It was a typo, you understand?
 

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Discussion Starter #12
Clarification, for all parties involved:

If an original, as issued revolver, and not mixed numbers, like an Artillery Model, the visible frame, trigger guard, and backstrap numbers should match. If generally produced prior to 1883 and after 1912, not exclusively, the last 2, 3, or 4 digits in various possible locations on the cylinder, depending on when produced, should match the last 2, 3, or 4 digits of the serial number. Depending on the timeframe, digits on the barrel should correspond to the serial number. Likewise, the grips. The loading gate and frame under the trigger guard have a random different number, both being the same, unless the last digits of the serial number are identical to the drawer or bin components were placed in. Statistically, this is possible and I've observed it on at least one occasion.
Thank you for your help and clarification of bin number system. I appreciate it.
 

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You, it was kind of obvious. Instead of offering help you chose to try to ridicule.
I don't ridicule people! It's beneath my dignity! Your post said your 3 digit bin number matched all over the gun. I don't know you. I don't know your level of knowledge. We get people asking questions here that don't know which end the bullet comes out of. When you said all over I thought you may be looking at multiple bin, not assembly, numbers stamped during a Colt refinish. I have been here for 17 years trying to help people to the best of my limited ability and not splitting hairs or "not being helpful." Ask anybody here. I didn't deserve that snarky reply. YOU misunderstood.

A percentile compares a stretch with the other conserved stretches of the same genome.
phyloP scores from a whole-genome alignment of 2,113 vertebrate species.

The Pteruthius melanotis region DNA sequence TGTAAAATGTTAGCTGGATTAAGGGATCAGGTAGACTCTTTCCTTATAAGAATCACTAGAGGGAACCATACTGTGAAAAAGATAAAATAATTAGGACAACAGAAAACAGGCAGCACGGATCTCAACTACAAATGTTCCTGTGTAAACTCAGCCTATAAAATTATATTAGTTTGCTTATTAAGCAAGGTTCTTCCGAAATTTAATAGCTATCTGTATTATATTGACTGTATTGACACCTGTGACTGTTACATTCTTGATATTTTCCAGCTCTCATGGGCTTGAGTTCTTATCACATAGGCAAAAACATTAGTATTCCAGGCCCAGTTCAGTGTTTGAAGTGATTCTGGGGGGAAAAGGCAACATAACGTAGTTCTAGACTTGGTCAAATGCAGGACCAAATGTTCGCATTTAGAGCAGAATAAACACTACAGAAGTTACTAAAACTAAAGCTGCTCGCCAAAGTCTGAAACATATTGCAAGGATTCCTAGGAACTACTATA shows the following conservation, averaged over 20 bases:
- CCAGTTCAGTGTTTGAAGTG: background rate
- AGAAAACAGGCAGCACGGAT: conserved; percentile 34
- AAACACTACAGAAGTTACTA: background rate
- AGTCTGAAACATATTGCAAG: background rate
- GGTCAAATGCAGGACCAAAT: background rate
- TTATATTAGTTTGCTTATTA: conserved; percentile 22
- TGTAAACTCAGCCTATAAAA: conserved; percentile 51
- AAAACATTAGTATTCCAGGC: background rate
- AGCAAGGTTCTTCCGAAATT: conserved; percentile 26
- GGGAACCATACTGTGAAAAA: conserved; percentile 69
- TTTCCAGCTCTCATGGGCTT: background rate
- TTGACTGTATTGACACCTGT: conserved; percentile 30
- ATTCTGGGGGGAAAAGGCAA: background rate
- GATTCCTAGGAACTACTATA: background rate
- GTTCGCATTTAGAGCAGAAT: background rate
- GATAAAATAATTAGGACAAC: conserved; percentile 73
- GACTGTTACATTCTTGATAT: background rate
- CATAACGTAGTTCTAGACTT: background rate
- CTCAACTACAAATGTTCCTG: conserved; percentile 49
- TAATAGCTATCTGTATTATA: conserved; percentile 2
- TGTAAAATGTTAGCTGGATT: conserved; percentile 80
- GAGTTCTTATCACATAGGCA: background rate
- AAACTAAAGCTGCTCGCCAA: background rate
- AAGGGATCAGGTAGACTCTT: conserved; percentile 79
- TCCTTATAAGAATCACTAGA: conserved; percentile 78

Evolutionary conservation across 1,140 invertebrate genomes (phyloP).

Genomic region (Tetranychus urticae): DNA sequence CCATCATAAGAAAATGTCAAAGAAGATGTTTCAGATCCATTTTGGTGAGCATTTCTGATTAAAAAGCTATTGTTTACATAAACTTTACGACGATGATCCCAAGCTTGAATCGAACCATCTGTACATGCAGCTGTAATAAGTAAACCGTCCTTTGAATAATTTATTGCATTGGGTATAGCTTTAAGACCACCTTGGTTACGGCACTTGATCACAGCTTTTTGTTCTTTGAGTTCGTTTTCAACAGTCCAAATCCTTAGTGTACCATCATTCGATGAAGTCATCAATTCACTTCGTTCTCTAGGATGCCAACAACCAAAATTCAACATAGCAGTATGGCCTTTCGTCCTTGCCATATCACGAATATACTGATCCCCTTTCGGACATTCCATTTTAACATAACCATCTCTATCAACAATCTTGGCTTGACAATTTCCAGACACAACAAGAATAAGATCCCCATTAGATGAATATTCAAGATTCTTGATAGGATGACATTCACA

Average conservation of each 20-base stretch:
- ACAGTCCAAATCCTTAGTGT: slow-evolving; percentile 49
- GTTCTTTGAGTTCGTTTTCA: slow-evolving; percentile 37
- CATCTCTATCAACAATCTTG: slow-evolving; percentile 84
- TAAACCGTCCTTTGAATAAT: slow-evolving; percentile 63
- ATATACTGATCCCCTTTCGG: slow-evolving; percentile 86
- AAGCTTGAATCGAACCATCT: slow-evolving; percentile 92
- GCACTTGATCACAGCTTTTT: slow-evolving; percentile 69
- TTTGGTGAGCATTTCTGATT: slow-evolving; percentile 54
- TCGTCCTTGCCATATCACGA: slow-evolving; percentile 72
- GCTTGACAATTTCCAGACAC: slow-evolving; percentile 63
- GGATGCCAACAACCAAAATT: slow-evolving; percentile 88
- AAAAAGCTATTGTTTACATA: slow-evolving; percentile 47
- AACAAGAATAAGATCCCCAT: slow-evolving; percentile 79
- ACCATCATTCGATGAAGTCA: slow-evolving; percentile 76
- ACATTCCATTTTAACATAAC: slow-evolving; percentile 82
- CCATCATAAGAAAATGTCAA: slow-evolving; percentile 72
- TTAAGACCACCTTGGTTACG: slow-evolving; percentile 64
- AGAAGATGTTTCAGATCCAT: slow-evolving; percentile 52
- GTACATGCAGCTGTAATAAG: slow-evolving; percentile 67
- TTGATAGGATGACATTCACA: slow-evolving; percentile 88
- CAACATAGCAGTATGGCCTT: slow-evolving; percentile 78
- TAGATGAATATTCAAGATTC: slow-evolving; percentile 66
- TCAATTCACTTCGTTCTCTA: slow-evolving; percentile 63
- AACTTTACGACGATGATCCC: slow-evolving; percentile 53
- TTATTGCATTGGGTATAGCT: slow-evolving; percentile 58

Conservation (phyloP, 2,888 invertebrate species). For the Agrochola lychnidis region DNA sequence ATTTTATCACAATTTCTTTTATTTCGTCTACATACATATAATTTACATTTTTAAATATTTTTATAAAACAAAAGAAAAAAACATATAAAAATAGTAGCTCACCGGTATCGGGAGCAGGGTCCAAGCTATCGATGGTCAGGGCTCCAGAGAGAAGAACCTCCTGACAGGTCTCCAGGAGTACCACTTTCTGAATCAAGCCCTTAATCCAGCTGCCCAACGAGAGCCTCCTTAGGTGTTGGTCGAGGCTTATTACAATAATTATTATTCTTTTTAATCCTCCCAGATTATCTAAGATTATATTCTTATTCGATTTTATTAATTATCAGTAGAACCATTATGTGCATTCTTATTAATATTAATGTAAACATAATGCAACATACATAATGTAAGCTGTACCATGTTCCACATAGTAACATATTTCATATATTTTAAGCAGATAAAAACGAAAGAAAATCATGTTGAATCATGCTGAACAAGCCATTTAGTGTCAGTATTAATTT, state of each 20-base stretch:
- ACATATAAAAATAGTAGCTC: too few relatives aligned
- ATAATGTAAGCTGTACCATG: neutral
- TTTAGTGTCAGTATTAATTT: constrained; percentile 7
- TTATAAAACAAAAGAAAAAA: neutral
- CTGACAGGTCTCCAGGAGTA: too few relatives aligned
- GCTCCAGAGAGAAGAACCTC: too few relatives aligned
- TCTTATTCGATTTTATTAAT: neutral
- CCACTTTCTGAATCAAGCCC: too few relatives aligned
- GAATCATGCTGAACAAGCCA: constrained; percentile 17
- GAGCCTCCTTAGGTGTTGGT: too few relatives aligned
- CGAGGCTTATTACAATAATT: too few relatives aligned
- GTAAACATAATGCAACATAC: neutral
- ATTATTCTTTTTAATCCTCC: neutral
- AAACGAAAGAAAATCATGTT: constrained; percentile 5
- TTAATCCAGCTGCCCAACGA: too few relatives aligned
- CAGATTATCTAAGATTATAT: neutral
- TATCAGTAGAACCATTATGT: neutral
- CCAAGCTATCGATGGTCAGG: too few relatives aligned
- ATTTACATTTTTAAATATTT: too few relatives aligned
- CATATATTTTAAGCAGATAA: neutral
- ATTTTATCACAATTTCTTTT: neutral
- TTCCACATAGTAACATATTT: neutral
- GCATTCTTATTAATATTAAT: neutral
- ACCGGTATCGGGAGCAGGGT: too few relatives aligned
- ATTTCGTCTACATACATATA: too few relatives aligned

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Seems to be a misunderstanding here,Rick is a very helpful member on here! I reference his posts often for correct information. I’m no expert but the top pic shows assembly numbers on a 1925 SAA I am currently in the process of “helping”. In the correct places for that vintage (back of frame, and loading gate). Middle pic of is of assembly numbers on an 1874 SAA in the correct places (bottom of frame and loading gate). Last pic of a possible Colt factory rework (& on trigger guard) 1908 SAA with a “bin” number stamped on the backstrap. The rework gun has matching “bin” numbers stamped on almost all of the parts (backstrap, trigger guard, ejector housing, barrel, frame).
As far as the process or order goes for how they chose or assigned numbers as per your post, I’m unsure and it’s a good question.
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Discussion Starter #16
I don't ridicule people! It's beneath my dignity! Your post said your 3 digit bin number matched all over the gun. I don't know you. I don't know your level of knowledge. We get people asking questions here that don't know which end the bullet comes out of. When you said all over I thought you may be looking at multiple bin, not assembly, numbers stamped during a Colt refinish. I have been here for 17 years trying to help people to the best of my limited ability and not splitting hairs or "not being helpful." Ask anybody here. I didn't deserve that snarky reply. YOU misunderstood.
It wasn't a snarky response it was a factual response. The only question posed in my post had to do with Colt's bin number system. I didn't ask any questions about my gun, I have all the books and have studied them for years and am quite comfortable with what I know. You passed over the relevant question and started your post with, and I quote :